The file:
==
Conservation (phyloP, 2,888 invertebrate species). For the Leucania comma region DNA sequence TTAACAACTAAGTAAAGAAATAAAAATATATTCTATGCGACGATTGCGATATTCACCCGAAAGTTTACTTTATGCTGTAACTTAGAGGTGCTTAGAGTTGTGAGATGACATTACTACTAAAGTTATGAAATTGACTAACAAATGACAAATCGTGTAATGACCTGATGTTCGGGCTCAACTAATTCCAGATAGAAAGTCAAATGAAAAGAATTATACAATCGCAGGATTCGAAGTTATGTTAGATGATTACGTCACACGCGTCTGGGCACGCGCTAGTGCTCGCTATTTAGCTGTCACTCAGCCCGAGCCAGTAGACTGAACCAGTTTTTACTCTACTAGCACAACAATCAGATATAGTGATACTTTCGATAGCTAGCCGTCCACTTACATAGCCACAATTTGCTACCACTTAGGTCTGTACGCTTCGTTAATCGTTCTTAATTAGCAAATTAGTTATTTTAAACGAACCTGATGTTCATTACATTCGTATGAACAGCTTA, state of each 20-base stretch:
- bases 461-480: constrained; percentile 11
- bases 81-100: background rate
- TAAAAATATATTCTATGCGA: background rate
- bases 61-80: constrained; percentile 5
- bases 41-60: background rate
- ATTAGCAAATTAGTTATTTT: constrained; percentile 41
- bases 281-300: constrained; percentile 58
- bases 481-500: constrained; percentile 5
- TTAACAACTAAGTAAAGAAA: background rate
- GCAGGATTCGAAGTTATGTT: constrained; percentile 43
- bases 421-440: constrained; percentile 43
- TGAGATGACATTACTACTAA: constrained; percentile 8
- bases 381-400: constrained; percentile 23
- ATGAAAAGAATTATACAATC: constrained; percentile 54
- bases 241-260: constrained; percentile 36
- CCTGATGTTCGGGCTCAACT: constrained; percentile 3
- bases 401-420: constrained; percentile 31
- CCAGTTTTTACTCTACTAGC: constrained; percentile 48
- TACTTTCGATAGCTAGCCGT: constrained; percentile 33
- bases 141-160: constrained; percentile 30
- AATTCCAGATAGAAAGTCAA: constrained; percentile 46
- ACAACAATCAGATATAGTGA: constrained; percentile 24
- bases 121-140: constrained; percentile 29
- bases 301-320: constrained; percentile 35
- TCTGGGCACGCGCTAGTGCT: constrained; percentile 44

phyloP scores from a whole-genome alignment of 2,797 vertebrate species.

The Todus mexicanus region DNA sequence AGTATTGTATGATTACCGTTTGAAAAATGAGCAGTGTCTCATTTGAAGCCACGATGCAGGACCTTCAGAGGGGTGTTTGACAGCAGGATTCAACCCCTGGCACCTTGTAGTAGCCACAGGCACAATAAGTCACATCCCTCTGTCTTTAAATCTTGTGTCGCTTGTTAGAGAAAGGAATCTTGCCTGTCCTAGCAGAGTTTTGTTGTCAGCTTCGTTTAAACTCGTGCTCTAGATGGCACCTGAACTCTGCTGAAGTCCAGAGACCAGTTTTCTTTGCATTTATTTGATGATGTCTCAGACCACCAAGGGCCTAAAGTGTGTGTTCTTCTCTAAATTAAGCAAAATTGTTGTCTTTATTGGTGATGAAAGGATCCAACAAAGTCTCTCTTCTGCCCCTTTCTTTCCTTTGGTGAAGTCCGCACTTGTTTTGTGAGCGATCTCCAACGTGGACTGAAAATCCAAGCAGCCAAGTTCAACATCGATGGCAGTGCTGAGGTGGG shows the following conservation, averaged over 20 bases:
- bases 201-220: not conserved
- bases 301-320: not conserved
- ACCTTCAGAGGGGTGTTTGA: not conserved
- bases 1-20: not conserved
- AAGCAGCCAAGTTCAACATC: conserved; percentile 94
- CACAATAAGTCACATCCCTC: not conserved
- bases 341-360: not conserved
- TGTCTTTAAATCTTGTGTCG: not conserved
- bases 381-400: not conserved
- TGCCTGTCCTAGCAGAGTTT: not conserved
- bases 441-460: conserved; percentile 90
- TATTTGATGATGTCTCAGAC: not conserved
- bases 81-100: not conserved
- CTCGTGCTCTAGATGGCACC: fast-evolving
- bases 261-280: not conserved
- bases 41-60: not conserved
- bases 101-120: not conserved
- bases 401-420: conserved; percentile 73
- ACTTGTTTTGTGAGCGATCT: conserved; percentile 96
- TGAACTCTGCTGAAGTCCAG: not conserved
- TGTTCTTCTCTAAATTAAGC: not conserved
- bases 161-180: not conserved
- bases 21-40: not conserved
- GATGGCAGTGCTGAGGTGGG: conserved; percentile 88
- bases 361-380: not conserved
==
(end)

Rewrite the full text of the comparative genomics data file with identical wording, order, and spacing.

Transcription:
Conservation (phyloP, 2,888 invertebrate species). For the Leucania comma region DNA sequence TTAACAACTAAGTAAAGAAATAAAAATATATTCTATGCGACGATTGCGATATTCACCCGAAAGTTTACTTTATGCTGTAACTTAGAGGTGCTTAGAGTTGTGAGATGACATTACTACTAAAGTTATGAAATTGACTAACAAATGACAAATCGTGTAATGACCTGATGTTCGGGCTCAACTAATTCCAGATAGAAAGTCAAATGAAAAGAATTATACAATCGCAGGATTCGAAGTTATGTTAGATGATTACGTCACACGCGTCTGGGCACGCGCTAGTGCTCGCTATTTAGCTGTCACTCAGCCCGAGCCAGTAGACTGAACCAGTTTTTACTCTACTAGCACAACAATCAGATATAGTGATACTTTCGATAGCTAGCCGTCCACTTACATAGCCACAATTTGCTACCACTTAGGTCTGTACGCTTCGTTAATCGTTCTTAATTAGCAAATTAGTTATTTTAAACGAACCTGATGTTCATTACATTCGTATGAACAGCTTA, state of each 20-base stretch:
- bases 461-480: constrained; percentile 11
- bases 81-100: background rate
- TAAAAATATATTCTATGCGA: background rate
- bases 61-80: constrained; percentile 5
- bases 41-60: background rate
- ATTAGCAAATTAGTTATTTT: constrained; percentile 41
- bases 281-300: constrained; percentile 58
- bases 481-500: constrained; percentile 5
- TTAACAACTAAGTAAAGAAA: background rate
- GCAGGATTCGAAGTTATGTT: constrained; percentile 43
- bases 421-440: constrained; percentile 43
- TGAGATGACATTACTACTAA: constrained; percentile 8
- bases 381-400: constrained; percentile 23
- ATGAAAAGAATTATACAATC: constrained; percentile 54
- bases 241-260: constrained; percentile 36
- CCTGATGTTCGGGCTCAACT: constrained; percentile 3
- bases 401-420: constrained; percentile 31
- CCAGTTTTTACTCTACTAGC: constrained; percentile 48
- TACTTTCGATAGCTAGCCGT: constrained; percentile 33
- bases 141-160: constrained; percentile 30
- AATTCCAGATAGAAAGTCAA: constrained; percentile 46
- ACAACAATCAGATATAGTGA: constrained; percentile 24
- bases 121-140: constrained; percentile 29
- bases 301-320: constrained; percentile 35
- TCTGGGCACGCGCTAGTGCT: constrained; percentile 44

phyloP scores from a whole-genome alignment of 2,797 vertebrate species.

The Todus mexicanus region DNA sequence AGTATTGTATGATTACCGTTTGAAAAATGAGCAGTGTCTCATTTGAAGCCACGATGCAGGACCTTCAGAGGGGTGTTTGACAGCAGGATTCAACCCCTGGCACCTTGTAGTAGCCACAGGCACAATAAGTCACATCCCTCTGTCTTTAAATCTTGTGTCGCTTGTTAGAGAAAGGAATCTTGCCTGTCCTAGCAGAGTTTTGTTGTCAGCTTCGTTTAAACTCGTGCTCTAGATGGCACCTGAACTCTGCTGAAGTCCAGAGACCAGTTTTCTTTGCATTTATTTGATGATGTCTCAGACCACCAAGGGCCTAAAGTGTGTGTTCTTCTCTAAATTAAGCAAAATTGTTGTCTTTATTGGTGATGAAAGGATCCAACAAAGTCTCTCTTCTGCCCCTTTCTTTCCTTTGGTGAAGTCCGCACTTGTTTTGTGAGCGATCTCCAACGTGGACTGAAAATCCAAGCAGCCAAGTTCAACATCGATGGCAGTGCTGAGGTGGG shows the following conservation, averaged over 20 bases:
- bases 201-220: not conserved
- bases 301-320: not conserved
- ACCTTCAGAGGGGTGTTTGA: not conserved
- bases 1-20: not conserved
- AAGCAGCCAAGTTCAACATC: conserved; percentile 94
- CACAATAAGTCACATCCCTC: not conserved
- bases 341-360: not conserved
- TGTCTTTAAATCTTGTGTCG: not conserved
- bases 381-400: not conserved
- TGCCTGTCCTAGCAGAGTTT: not conserved
- bases 441-460: conserved; percentile 90
- TATTTGATGATGTCTCAGAC: not conserved
- bases 81-100: not conserved
- CTCGTGCTCTAGATGGCACC: fast-evolving
- bases 261-280: not conserved
- bases 41-60: not conserved
- bases 101-120: not conserved
- bases 401-420: conserved; percentile 73
- ACTTGTTTTGTGAGCGATCT: conserved; percentile 96
- TGAACTCTGCTGAAGTCCAG: not conserved
- TGTTCTTCTCTAAATTAAGC: not conserved
- bases 161-180: not conserved
- bases 21-40: not conserved
- GATGGCAGTGCTGAGGTGGG: conserved; percentile 88
- bases 361-380: not conserved